‘Ignorance can be bliss, but knowledge is power’

Two carriers of the BRCA mutation tell the JC about their experience


Katie Kaye with her husband Jonathan

Katie Kaye, 35, is a science teacher. She lives in Borehamwood with her husband and two young daughters. She has a BRCA 1 gene mutation.

“My mum died of breast cancer when I was eight. She was 35. I always knew deep down that I would have the mutation because I am very similar to her.

When I was 21, I found a lump in my breast. Fortunately, it was benign, and I didn’t need any surgery.

When I decided to take the BRCA test at 24, I wasn’t shocked by the result. But I put it to the back of my mind and decided that when I was done having my kids and breastfeeding, I’d have preventative surgery.

My daughters are now four and a half and two. In August 2022. I went to talk to my GP about getting a prophylactic double mastectomy. He was able to put me in touch with a genetic counsellor, who then referred me to the surgical team.

When I met the surgeon, all the anxiety I’d put to the back of my mind rushed out. I suddenly panicked that I had left the surgery too late and that my kids weren’t going to have a mother. It was such a relief when the scans prior to the operation all came back clear.

I wasn’t upset about losing my breasts. I felt that they had done their job — they had attracted a man and breast-fed my two daughters. I was ready to let them go.

In December, I underwent the first of two surgeries. Luckily, it went very smoothly and fortunately, the recovery was very easy. I was also spoilt rotten — cookies kept arriving in the post.

Once my breast surgery has been completed, the anxiety will have really lifted in terms of getting breast cancer

I’m really happy with the result. Once I have had the second surgery to remove the remaining breast tissue and have reconstruction, the anxiety will have really lifted in terms of getting breast cancer.

I feel fine about having a salpingo-oophorectomy (the removal of the ovaries and fallopian tubes) in the future as we’re not planning on having any more kids. I don’t love the idea of going through a surgical menopause, but hopefully HRT will work. For me, the breast surgery is much more pressing since my mum died of breast cancer when she was 35, the age I am now.

After I found out I was BRCA1 positive, I passed the information on to family members in case they wanted to get tested, but because my cousin didn’t have a close relative with cancer, it was very difficult for them to get tested. So, it’s great that they are now rolling out the programme to anyone with a Jewish grandparent.

Throughout the process, I decided I would publicly share what I was going through on Instagram. Seeing what other people had gone through gave me a sense of control, and it’s nice to know that through social media and charities such as Chai, the support is out there.

Ignorance can be bliss, but knowledge is power. You can bury your head in the sand, but it won’t change the situation.


Adam Cramer is a 58-year-old chartered accountant with three children. He Iives in Mill Hill and is a carrier of the BRCA1 gene mutation.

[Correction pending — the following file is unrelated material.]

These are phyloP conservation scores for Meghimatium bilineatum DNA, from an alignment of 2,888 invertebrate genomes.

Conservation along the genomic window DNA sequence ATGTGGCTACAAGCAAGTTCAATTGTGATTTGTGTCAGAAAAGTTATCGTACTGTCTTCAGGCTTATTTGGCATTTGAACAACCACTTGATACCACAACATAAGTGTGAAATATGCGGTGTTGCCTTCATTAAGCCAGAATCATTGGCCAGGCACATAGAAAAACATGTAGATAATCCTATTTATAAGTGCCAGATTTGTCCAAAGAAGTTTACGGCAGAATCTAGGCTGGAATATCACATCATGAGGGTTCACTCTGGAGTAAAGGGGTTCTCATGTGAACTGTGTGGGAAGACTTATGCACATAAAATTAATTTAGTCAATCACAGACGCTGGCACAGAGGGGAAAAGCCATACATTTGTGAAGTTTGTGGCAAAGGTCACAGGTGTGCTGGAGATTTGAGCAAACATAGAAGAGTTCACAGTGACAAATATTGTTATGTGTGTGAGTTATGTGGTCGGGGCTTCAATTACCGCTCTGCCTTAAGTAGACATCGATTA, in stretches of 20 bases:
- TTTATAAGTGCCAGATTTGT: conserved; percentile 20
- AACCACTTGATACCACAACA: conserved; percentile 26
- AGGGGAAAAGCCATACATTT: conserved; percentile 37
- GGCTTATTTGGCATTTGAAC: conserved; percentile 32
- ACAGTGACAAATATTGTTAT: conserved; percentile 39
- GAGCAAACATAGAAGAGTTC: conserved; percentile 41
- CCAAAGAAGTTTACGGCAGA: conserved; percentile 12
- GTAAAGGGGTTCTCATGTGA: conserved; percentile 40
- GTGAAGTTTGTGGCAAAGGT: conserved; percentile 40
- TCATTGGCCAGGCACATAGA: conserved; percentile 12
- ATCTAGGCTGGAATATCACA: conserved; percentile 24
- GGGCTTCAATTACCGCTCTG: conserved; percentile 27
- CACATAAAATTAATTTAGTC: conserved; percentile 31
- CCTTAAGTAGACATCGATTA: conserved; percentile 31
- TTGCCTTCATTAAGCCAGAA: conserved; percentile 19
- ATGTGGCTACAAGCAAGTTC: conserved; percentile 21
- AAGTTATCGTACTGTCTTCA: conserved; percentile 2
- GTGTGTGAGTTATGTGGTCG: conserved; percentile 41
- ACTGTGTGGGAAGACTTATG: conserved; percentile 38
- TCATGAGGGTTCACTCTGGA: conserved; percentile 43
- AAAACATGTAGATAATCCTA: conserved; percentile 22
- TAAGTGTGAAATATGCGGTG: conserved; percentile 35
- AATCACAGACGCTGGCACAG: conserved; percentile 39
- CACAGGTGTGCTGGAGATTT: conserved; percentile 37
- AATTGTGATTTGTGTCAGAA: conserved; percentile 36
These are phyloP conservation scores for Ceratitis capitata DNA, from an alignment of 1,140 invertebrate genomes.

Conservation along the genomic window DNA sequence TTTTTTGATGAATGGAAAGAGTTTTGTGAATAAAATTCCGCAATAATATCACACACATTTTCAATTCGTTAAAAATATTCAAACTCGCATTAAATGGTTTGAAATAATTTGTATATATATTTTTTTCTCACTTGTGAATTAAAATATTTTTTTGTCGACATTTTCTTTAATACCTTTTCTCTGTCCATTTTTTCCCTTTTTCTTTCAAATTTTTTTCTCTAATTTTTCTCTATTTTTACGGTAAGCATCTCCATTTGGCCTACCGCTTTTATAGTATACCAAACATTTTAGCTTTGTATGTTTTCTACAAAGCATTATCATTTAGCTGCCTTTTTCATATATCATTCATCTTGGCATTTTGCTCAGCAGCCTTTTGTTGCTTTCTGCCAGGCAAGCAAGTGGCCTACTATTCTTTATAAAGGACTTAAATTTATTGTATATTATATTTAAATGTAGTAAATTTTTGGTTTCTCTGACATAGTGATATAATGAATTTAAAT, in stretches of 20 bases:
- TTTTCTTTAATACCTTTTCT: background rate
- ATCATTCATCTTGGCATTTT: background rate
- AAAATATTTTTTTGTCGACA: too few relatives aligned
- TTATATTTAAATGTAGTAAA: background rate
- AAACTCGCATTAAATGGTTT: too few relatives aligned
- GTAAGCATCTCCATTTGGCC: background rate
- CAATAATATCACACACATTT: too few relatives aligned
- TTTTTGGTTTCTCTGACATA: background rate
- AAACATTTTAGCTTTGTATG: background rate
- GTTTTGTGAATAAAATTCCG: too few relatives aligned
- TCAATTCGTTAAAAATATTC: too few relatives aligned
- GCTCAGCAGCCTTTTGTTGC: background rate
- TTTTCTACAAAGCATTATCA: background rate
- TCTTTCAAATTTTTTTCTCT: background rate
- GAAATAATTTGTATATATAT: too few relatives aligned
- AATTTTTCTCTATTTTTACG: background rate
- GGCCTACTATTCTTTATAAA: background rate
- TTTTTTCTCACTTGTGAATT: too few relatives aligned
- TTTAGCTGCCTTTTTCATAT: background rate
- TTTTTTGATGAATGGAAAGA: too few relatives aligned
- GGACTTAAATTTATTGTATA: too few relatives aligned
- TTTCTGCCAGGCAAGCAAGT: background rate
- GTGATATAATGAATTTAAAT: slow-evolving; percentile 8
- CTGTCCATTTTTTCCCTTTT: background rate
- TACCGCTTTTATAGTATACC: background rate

My sister was diagnosed with very aggressive breast cancer at the age of 22, a few weeks after her second child was born. She was given six months to live. That was 34 years ago, so it’s a miracle that she is alive today.

We looked into our family history and started to see a pattern with breast cancer, so she took a BRCA test and was found to be positive, as was my dad.

10 years ago, I rowed across the Channel for the breast cancer support charity Future Dreams without realising I was carrying a five-and-a-half kilo tumour in my abdomen. I was diagnosed with retroperitoneal liposarcoma, and while I was recovering from surgery, a doctor suggested genetic testing to see if there was something genetic — not BRCA — which was connected to the cancer. At the same time, they tested for BRCA, and I was found to be BRCA positive.

This was a bigger punch in the guts than finding out about my cancer. As a parent, BRCA isn’t something you want to pass on to your loved ones. I have two daughters, aged 22 and 21, and one son, who is 17, and I suddenly understood the guilt my father had in terms of my sister. You want to do what’s best for your kids and knowing that you may have passed on the BRCA through no fault of your own is a terrible feeling. It would be incredible if my kids were found not to have it.

I agonised about telling my kids about the possibility that they were carrying the BRCA mutation

I agonised about telling them about the possibility that they were carrying the BRCA mutation, maybe because they knew how ill their aunt had been. One of them is the same age as their aunt was when she was diagnosed with breast cancer, so it’s been a big worry.

After ongoing family discussions and going to Chai for a bit of counselling, my daughters have decided to be tested together so they can be there to support one another. My son will get tested in due course.

The BRCA programme is amazing since it makes testing a lot more accessible and means that if someone is a carrier, they can do something to prevent cancer. Ultimately, it will save lives.

It will also raise awareness, take away some of the taboo around BRCA and make discussion of the subject much easier, especially for parents who need to tell their children they might be carrying the mutation.

For more information and to register for a BRCA test, visit:

NHS Jewish BRCA Testing Programme Helpline:

020 3437 6001 or email:

To learn more about the NHS Jewish BRCA Testing Programme, go to:

To read more about people’s personal experience of carrying the BRCA gene mutation, go to:

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